Umpires Get Call Right at Plate on CC Sabathia Tag Out of Nelson Cruz

As much as we rip on umpires for getting calls wrong (and insist upon instant replay), they actually do a good job. When you consider how fast the game is played and how difficult it is to get in the right positions to make calls, they get it right more often than not. The problem is when they get things wrong, we know about it because we have HD cameras and instant replay from every angle, making missed calls inexcusable. Well, because we’ve pointed out all the mistakes the umpires have made in the playoffs, I’d like to point out a call they got right.

With the bases loaded in the bottom of the first, CC Sabathia launched a pitched over Jorge Posada’s glove. Nelson Cruz, the runner at third, decided to bolt him to try and score on the wild pitch. Posada got a great bounce off the brick wall, relayed to Sabathia who tagged Cruz out. Cruz appeared to beat the throw (and he did), but replays showed Sabathia tagged him out high before Cruz’s foot touched the plate (as you can see in the picture above).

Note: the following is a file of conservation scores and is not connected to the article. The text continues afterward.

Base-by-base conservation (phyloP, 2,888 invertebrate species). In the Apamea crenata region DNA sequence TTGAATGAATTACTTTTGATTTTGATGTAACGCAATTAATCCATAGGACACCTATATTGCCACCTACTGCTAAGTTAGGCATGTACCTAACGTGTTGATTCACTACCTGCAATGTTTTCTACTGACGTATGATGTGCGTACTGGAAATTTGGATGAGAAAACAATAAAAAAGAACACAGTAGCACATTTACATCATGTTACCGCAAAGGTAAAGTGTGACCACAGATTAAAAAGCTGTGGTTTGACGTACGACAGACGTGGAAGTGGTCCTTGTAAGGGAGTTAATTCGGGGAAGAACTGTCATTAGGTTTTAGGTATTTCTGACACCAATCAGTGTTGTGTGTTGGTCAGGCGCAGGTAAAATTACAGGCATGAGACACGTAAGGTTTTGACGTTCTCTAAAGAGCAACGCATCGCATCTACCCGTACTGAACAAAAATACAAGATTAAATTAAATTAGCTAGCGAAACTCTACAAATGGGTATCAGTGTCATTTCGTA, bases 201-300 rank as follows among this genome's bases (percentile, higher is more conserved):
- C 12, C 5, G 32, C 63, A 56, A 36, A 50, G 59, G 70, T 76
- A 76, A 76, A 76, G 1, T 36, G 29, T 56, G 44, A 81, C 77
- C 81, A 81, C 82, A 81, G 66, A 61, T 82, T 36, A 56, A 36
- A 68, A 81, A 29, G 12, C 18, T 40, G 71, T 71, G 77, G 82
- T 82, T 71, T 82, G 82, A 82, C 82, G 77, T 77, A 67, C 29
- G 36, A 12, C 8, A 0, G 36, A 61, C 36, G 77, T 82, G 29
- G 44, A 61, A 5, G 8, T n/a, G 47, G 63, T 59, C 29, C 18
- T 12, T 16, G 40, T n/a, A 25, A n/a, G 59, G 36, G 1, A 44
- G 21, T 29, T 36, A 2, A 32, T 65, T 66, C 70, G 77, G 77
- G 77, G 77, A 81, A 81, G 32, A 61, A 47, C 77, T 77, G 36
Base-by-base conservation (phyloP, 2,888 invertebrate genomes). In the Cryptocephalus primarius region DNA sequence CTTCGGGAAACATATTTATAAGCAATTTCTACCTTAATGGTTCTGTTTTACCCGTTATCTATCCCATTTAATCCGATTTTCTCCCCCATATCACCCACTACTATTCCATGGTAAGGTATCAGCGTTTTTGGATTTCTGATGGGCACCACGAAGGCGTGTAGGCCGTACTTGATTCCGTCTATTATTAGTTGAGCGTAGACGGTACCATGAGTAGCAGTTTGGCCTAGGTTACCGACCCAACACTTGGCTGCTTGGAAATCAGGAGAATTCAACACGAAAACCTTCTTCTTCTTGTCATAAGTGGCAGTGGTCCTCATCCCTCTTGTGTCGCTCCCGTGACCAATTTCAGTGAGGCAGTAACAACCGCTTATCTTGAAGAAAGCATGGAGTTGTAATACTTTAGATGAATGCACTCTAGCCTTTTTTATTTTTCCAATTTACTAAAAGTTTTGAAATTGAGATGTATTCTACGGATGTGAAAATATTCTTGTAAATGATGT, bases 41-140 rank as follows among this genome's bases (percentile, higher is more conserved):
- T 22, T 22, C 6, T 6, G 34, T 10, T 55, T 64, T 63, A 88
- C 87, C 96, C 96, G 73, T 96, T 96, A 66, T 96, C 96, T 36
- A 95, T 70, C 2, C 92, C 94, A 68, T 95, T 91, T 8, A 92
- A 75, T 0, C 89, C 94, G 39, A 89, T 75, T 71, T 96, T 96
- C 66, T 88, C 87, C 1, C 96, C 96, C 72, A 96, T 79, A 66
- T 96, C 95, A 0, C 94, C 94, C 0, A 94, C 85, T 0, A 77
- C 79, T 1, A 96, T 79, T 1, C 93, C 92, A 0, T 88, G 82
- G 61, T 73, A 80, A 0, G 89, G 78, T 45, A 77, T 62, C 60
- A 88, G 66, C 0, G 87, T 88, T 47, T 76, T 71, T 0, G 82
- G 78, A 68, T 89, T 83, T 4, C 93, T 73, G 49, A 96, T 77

The play didn’t seem to matter for most of the game because Texas had a three-run home run from Josh Hamilton earlier in the inning and got a two-run double from Michael Young in the 4th to lead 5-0. Once the Yankees took the lead scoring five runs in the 8th, they sure could have used that run. Good call by the umps on the play.

MLB League Championship Series Preview

The dust from the MLB Division Series has settled and four very good teams are left standing.  Playoff baseball is all about match-ups.  Of course, there is the pitcher against the opposing pitcher; there is the pitcher against the opposing lineup where history and pitcher/hitter handedness come into play; and there is pitcher/hitter against the playing environment, the ballparks.  There is also manager against manager, but for the sake of this article, we’re looking at the players and what goes down on the field.

Today, as we prepare for another round of what figures to be very exciting MLB action, we will look at some of the potential match-ups in store.

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Baserunning, Ian Kinsler Carry Rangers to Game 5 ALDS Win